What’s next: LEV will continue to support policies and strategies that enhance inclusivity, belonging, and supports for all children, with an eye towards ensuring that children who need more support have access to more support. For LEV in 2020, this means strategically monitoring implementation of the state’s new disciplinary rules to be rolled out in the 2019-20 school year, working with parents, families, and academic leaders to assure that the types of wrap-around supports needed for students experiencing trauma or crisis are in place, and that teachers are equipped with the tools they need to promote positive school climates. It also means monitoring the new workgroups and committees and helping to identify smart solutions that promote student well-being, and continuing to champion policies and approaches, such as a stronger special education system, that will better meet the needs of students in positive school climates.
College and Career Readiness / Ensuring Access to College and Career Choices
A credential after high school — either a certificate, two-year, or four-year degree — will be necessary for 70% of Washington jobs by 2020. In order to prepare students for family-wage jobs, we need to ensure that a high school diploma in Washington is meaningful and robust, and that students in college and on career pathways have the supports necessary to complete their degree or credential. Over the past decade, Washington and other states have enacted policies and practices intended to strengthen student outcomes, both to boost graduation rates, and to assure a strong diploma, including linking passage of the state assessment with graduation. In addition, Washington acted to improve college and career counseling by requiring a ‘High School and Beyond Plan’ for every student, expanding offerings of college credit for certain high school courses (‘dual credit’), and requiring 24 credits to graduate. In 2018 and 2019, we advocated to continue rigorous standards for graduation, as the legislature added alternatives to passing the state assessment. We also conducted research to determine how the policy was impacting different groups of students.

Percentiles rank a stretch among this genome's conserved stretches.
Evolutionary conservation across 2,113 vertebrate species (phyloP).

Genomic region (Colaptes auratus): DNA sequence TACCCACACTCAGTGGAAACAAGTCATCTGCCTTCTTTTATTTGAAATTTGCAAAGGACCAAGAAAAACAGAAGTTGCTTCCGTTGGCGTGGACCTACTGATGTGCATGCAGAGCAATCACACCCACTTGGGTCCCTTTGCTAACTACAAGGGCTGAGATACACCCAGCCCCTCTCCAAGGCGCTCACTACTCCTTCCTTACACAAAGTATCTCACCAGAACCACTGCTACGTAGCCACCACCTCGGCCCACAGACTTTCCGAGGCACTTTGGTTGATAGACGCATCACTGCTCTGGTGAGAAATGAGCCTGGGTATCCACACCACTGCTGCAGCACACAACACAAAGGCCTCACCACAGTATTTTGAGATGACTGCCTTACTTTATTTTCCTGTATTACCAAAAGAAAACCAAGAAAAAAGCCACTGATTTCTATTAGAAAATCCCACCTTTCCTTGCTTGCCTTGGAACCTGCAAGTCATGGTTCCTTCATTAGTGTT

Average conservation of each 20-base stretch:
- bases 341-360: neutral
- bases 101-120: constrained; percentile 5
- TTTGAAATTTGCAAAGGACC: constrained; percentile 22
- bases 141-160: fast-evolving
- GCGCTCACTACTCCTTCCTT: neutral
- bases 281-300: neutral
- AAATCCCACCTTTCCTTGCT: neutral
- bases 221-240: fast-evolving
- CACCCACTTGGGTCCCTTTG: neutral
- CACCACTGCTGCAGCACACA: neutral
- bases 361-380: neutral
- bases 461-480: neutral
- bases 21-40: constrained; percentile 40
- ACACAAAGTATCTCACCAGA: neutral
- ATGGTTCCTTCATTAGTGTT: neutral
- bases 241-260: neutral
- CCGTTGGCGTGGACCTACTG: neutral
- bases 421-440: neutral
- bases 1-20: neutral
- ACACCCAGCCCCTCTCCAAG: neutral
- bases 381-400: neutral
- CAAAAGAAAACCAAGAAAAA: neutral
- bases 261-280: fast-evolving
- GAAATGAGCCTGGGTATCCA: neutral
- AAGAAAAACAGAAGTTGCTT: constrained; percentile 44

Increasing graduation requirements from 21 to 24 credits aimed to address persistent barriers preventing students from being prepared for success in life after high school. These barriers include not meeting all course requirements for entry into Washington’s four-year public universities, repeating classes at college that could have been taken in high school, and ‘tracking’ of students of color and students from low-income households away from college. Since the 24-credit law is intended to remove barriers to post-secondary education for all Washington students — and only two-thirds of districts are currently implementing it — LEV sought to understand the slow path to full implementation of this policy through targeted research on implementation of the 24-credit diploma.
Besides strong foundations, in order to prepare students for family-wage jobs, we need to increase access to, enrollment in, and completion of postsecondary programs — particularly for students who are historically and systemically underserved and underrepresented in our postsecondary institutions.